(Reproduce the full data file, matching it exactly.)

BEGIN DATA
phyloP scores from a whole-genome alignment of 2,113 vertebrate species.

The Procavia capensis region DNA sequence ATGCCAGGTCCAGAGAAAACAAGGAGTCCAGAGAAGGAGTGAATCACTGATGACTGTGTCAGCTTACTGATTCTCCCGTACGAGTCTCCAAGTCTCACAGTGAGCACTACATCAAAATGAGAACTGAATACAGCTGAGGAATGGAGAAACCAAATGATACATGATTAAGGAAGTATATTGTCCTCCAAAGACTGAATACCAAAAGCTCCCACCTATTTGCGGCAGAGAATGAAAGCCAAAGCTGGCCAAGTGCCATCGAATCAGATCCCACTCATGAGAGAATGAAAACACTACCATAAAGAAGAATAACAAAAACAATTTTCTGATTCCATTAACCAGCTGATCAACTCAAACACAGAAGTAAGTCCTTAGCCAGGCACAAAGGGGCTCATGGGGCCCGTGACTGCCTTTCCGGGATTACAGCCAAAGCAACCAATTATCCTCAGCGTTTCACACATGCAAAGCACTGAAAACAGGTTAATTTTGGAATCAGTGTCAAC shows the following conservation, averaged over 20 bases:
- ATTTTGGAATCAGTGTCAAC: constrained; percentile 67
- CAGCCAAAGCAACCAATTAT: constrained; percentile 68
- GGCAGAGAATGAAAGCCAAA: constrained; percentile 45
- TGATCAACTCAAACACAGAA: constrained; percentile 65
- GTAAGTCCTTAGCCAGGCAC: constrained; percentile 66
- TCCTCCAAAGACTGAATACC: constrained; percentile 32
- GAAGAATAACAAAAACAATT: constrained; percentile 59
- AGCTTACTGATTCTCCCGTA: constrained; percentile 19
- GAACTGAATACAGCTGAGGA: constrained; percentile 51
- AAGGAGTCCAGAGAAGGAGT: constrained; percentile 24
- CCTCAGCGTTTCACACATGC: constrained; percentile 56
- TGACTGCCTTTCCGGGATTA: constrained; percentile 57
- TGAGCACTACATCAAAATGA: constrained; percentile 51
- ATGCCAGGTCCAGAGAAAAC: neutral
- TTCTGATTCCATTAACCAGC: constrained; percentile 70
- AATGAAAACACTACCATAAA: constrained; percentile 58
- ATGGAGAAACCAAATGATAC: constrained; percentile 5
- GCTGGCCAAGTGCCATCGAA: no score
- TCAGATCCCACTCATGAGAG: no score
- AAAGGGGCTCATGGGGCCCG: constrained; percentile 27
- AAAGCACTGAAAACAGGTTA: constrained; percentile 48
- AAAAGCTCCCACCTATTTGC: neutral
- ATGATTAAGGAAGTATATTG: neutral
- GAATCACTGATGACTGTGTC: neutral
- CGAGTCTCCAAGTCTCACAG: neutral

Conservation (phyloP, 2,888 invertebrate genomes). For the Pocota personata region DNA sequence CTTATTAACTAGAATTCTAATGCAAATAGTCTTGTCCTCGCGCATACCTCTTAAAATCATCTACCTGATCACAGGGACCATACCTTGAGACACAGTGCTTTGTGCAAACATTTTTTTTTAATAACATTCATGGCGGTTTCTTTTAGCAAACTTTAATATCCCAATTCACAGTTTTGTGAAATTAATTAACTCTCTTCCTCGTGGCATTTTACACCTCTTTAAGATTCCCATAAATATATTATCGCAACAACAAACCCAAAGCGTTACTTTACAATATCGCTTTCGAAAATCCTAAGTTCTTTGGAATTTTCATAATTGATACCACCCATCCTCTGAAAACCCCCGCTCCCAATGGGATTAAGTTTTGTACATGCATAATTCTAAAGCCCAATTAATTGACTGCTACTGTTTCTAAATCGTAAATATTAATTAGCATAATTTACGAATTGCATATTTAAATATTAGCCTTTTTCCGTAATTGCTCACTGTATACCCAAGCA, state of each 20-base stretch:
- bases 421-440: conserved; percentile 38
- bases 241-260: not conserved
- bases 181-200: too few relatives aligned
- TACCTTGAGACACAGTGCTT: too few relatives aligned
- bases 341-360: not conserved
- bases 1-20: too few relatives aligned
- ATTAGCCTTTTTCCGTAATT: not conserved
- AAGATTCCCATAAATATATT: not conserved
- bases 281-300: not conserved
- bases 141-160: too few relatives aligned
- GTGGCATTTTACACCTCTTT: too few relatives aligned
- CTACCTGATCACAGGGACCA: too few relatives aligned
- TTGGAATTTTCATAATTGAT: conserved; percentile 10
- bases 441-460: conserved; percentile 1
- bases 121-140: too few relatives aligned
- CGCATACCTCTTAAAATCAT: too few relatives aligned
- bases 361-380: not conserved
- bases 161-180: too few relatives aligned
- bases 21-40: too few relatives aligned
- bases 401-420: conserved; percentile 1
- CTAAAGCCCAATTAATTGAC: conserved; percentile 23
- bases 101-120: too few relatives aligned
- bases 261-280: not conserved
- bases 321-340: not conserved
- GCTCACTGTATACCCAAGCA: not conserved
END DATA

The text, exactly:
phyloP scores from a whole-genome alignment of 2,113 vertebrate species.

The Procavia capensis region DNA sequence ATGCCAGGTCCAGAGAAAACAAGGAGTCCAGAGAAGGAGTGAATCACTGATGACTGTGTCAGCTTACTGATTCTCCCGTACGAGTCTCCAAGTCTCACAGTGAGCACTACATCAAAATGAGAACTGAATACAGCTGAGGAATGGAGAAACCAAATGATACATGATTAAGGAAGTATATTGTCCTCCAAAGACTGAATACCAAAAGCTCCCACCTATTTGCGGCAGAGAATGAAAGCCAAAGCTGGCCAAGTGCCATCGAATCAGATCCCACTCATGAGAGAATGAAAACACTACCATAAAGAAGAATAACAAAAACAATTTTCTGATTCCATTAACCAGCTGATCAACTCAAACACAGAAGTAAGTCCTTAGCCAGGCACAAAGGGGCTCATGGGGCCCGTGACTGCCTTTCCGGGATTACAGCCAAAGCAACCAATTATCCTCAGCGTTTCACACATGCAAAGCACTGAAAACAGGTTAATTTTGGAATCAGTGTCAAC shows the following conservation, averaged over 20 bases:
- ATTTTGGAATCAGTGTCAAC: constrained; percentile 67
- CAGCCAAAGCAACCAATTAT: constrained; percentile 68
- GGCAGAGAATGAAAGCCAAA: constrained; percentile 45
- TGATCAACTCAAACACAGAA: constrained; percentile 65
- GTAAGTCCTTAGCCAGGCAC: constrained; percentile 66
- TCCTCCAAAGACTGAATACC: constrained; percentile 32
- GAAGAATAACAAAAACAATT: constrained; percentile 59
- AGCTTACTGATTCTCCCGTA: constrained; percentile 19
- GAACTGAATACAGCTGAGGA: constrained; percentile 51
- AAGGAGTCCAGAGAAGGAGT: constrained; percentile 24
- CCTCAGCGTTTCACACATGC: constrained; percentile 56
- TGACTGCCTTTCCGGGATTA: constrained; percentile 57
- TGAGCACTACATCAAAATGA: constrained; percentile 51
- ATGCCAGGTCCAGAGAAAAC: neutral
- TTCTGATTCCATTAACCAGC: constrained; percentile 70
- AATGAAAACACTACCATAAA: constrained; percentile 58
- ATGGAGAAACCAAATGATAC: constrained; percentile 5
- GCTGGCCAAGTGCCATCGAA: no score
- TCAGATCCCACTCATGAGAG: no score
- AAAGGGGCTCATGGGGCCCG: constrained; percentile 27
- AAAGCACTGAAAACAGGTTA: constrained; percentile 48
- AAAAGCTCCCACCTATTTGC: neutral
- ATGATTAAGGAAGTATATTG: neutral
- GAATCACTGATGACTGTGTC: neutral
- CGAGTCTCCAAGTCTCACAG: neutral

Conservation (phyloP, 2,888 invertebrate genomes). For the Pocota personata region DNA sequence CTTATTAACTAGAATTCTAATGCAAATAGTCTTGTCCTCGCGCATACCTCTTAAAATCATCTACCTGATCACAGGGACCATACCTTGAGACACAGTGCTTTGTGCAAACATTTTTTTTTAATAACATTCATGGCGGTTTCTTTTAGCAAACTTTAATATCCCAATTCACAGTTTTGTGAAATTAATTAACTCTCTTCCTCGTGGCATTTTACACCTCTTTAAGATTCCCATAAATATATTATCGCAACAACAAACCCAAAGCGTTACTTTACAATATCGCTTTCGAAAATCCTAAGTTCTTTGGAATTTTCATAATTGATACCACCCATCCTCTGAAAACCCCCGCTCCCAATGGGATTAAGTTTTGTACATGCATAATTCTAAAGCCCAATTAATTGACTGCTACTGTTTCTAAATCGTAAATATTAATTAGCATAATTTACGAATTGCATATTTAAATATTAGCCTTTTTCCGTAATTGCTCACTGTATACCCAAGCA, state of each 20-base stretch:
- bases 421-440: conserved; percentile 38
- bases 241-260: not conserved
- bases 181-200: too few relatives aligned
- TACCTTGAGACACAGTGCTT: too few relatives aligned
- bases 341-360: not conserved
- bases 1-20: too few relatives aligned
- ATTAGCCTTTTTCCGTAATT: not conserved
- AAGATTCCCATAAATATATT: not conserved
- bases 281-300: not conserved
- bases 141-160: too few relatives aligned
- GTGGCATTTTACACCTCTTT: too few relatives aligned
- CTACCTGATCACAGGGACCA: too few relatives aligned
- TTGGAATTTTCATAATTGAT: conserved; percentile 10
- bases 441-460: conserved; percentile 1
- bases 121-140: too few relatives aligned
- CGCATACCTCTTAAAATCAT: too few relatives aligned
- bases 361-380: not conserved
- bases 161-180: too few relatives aligned
- bases 21-40: too few relatives aligned
- bases 401-420: conserved; percentile 1
- CTAAAGCCCAATTAATTGAC: conserved; percentile 23
- bases 101-120: too few relatives aligned
- bases 261-280: not conserved
- bases 321-340: not conserved
- GCTCACTGTATACCCAAGCA: not conserved